Research Review By Dr. Kent Stuber©

Date Posted:

June 2009

Study Title:

Effectiveness of prefabricated and customized foot orthoses made from low-cost foam for noncomplicated plantar fasciitis: a randomized controlled trial

Authors:

Baldassin V, Gomes CR, Beraldo PS

Author's Affiliations:

Postgraduate Rehabilitation Sciences/SARAH Rehabilitation Hospital Network, Sarah, Brazil

Publication Information:

Archives of Physical Medicine & Rehabilitation 2009; 90: 701-706.

Background Information:

Plantar fasciitis (PF) is largely believed to be due to repetitive trauma or microtrauma at the origin of the plantar fascia or aponeurosis. The natural history of PF indicates that it should usually resolve within one year of onset; however the pain can be quite disabling, particularly in the first few months.

As with most other musculoskeletal conditions, a useful intervention for PF should temporally improve the natural history of the condition and reduce pain and its impact on quality of life and ability to complete activities of daily living. Numerous treatments have emerged as possible options for plantar fasciitis including stretching, ice, chiropractic manipulation, orthotics, and NSAIDs, among others. Orthotics provide arch support and cushioning when walking and standing, thus theoretically reducing strain on the fascia. Orthotics are one of the more studied interventions for plantar fasciitis, both pre-fabricated and custom made varieties, although the ones generally employed in research studies have been made of rubber of varying thicknesses and densities.

Previous studies comparing pre-fabricated and custom made orthotics have not shown one to be clearly superior over the other. As the authors of this paper elucidate, EVA is a feasible option for manufacturing orthotics. EVA is a low-cost foam with appropriate properties for use in orthotics (to date this material has not been well studied in the literature on PF). This paper reported on an RCT comparing pre-fabricated and custom made orthotics made of EVA for the treatment of uncomplicated PF.

Pertinent Results:

125 subjects completed at least one of the 2 follow-up sessions, 63 in the pre-fabricated orthotic group and 62 in the custom made orthotic group. The only differences of note between groups at baseline were in BMI and symptom duration. The subjects were mostly female, sedentary, walked on cement and wore low-heeled shoes. There was a 12% drop-out rate (these subjects did not attend a single follow-up session). Both groups noted similar levels of improvement on the Functional Foot Index (FFI) and palpation throughout the follow-up period. On the FFI pain subscale both groups significantly improved but without significant difference between groups.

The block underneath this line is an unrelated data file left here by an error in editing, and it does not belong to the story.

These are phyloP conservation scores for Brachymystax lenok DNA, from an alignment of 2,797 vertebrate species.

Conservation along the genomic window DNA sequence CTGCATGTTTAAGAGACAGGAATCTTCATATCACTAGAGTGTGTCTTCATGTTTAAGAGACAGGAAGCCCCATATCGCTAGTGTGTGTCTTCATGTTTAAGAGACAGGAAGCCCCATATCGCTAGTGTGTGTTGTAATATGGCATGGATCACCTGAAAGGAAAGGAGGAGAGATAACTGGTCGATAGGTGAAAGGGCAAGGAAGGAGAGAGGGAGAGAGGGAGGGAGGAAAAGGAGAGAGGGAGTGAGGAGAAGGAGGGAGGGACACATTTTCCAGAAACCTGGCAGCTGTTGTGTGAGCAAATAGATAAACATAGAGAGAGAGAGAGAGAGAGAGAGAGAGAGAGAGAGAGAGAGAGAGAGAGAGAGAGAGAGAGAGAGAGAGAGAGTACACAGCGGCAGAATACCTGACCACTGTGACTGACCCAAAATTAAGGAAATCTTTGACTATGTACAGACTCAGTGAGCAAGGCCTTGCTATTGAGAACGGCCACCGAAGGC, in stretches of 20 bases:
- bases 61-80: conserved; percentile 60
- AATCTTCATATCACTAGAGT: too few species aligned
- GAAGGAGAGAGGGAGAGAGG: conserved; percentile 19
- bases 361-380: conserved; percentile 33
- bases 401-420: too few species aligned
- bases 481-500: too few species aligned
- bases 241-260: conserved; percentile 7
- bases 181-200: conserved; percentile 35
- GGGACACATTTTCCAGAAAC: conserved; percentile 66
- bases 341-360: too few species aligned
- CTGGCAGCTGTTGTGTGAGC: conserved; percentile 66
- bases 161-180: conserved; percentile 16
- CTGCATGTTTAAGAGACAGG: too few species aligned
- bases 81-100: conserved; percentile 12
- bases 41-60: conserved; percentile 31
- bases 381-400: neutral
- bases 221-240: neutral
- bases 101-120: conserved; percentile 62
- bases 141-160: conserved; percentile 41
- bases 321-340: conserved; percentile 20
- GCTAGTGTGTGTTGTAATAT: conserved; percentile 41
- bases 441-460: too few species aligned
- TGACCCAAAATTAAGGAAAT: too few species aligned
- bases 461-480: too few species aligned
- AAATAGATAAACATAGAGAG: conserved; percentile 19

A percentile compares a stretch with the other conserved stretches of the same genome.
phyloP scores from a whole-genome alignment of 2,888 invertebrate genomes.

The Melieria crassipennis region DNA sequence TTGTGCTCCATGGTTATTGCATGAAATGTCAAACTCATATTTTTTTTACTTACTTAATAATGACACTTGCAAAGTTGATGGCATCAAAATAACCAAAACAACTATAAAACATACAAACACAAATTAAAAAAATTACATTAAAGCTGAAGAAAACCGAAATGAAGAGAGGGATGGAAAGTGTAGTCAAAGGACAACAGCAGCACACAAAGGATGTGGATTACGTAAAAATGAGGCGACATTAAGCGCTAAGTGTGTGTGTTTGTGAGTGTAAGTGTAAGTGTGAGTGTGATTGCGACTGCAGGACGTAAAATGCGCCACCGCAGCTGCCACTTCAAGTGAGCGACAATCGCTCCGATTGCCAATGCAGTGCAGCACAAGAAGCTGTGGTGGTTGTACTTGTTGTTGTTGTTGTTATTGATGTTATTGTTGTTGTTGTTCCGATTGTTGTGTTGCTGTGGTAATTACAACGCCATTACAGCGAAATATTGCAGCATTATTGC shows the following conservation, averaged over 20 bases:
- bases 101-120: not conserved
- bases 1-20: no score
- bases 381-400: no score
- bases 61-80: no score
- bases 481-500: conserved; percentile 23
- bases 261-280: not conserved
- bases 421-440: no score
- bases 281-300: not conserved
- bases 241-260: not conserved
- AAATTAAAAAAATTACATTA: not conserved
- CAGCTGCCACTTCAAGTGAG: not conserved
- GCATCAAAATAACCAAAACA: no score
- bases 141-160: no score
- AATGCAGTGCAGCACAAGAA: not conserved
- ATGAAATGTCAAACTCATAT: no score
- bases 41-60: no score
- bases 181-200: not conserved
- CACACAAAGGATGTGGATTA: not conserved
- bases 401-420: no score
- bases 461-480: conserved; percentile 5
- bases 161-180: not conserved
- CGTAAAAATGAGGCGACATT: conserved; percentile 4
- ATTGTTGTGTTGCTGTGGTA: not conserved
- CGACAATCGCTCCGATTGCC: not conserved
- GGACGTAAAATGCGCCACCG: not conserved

Scores on the FFI were slightly higher for the pre-fabricated group at both follow-up points, but not significantly. Participants in both groups largely believed that they received a custom orthotic. 67% of subjects received some type of co-intervention (no differences between groups in terms of number receiving co-interventions), 40% did Achilles tendon stretches, 28% used ice or NSAIDs. There were no side effects from the intervention noted in either group.

Clinical Application & Conclusions:

The authors note that the cost of supplying pre-fabricated EVA orthotics is approximately half that of the custom made ones used in this study. As pre-fabricated EVA orthotics were essentially as effective as the custom made EVA orthotics over the 8 week course of this study, the authors concluded that the pre-fabricated orthotics should be selected in the treatment of uncomplicated PF, particularly when taking a cost analysis into account.

This study provides some options for clinicians who see patients with PF. The reader could consider the use of EVA-composed orthotics in the future, however it should be noted that this is the first study that has evaluated EVA-made orthotics for PF and one should not likely completely re-vamp their approach to orthotics based on the results of one study. One of the biggest issues in the orthotic industry is differences in materials used and methods employed (with respect to casting and manufacturing). These differences within the industry make it difficult for clinicians to make a truly evidence-informed decision.

There are no studies comparing EVA-composed orthotics with more conventional orthotic materials (rubber and the like). A suggested future study would compare pre-fabricated and custom made orthotics made of EVA with those made of rubber (a 4 group RCT for example). Having said that, the improvements that subjects in both groups in this study experienced were statistically significant indicating that EVA orthotics are worth consideration, particularly given how cost effective they are compared with their rubber counterparts (and particularly the pre-manufactured orthotics).

However, there is no evaluation or mention made of the durability of EVA orthotics and frequently PF patients who are prescribed orthotics wear them on a fairly continuous basis and do not always discontinue their use once symptoms abate. These are all factors that require further inquiry and based on the successful use of EVA orthotics in this study, it is hopeful that EVA orthotics will receive more attention in plantar fasciitis trials.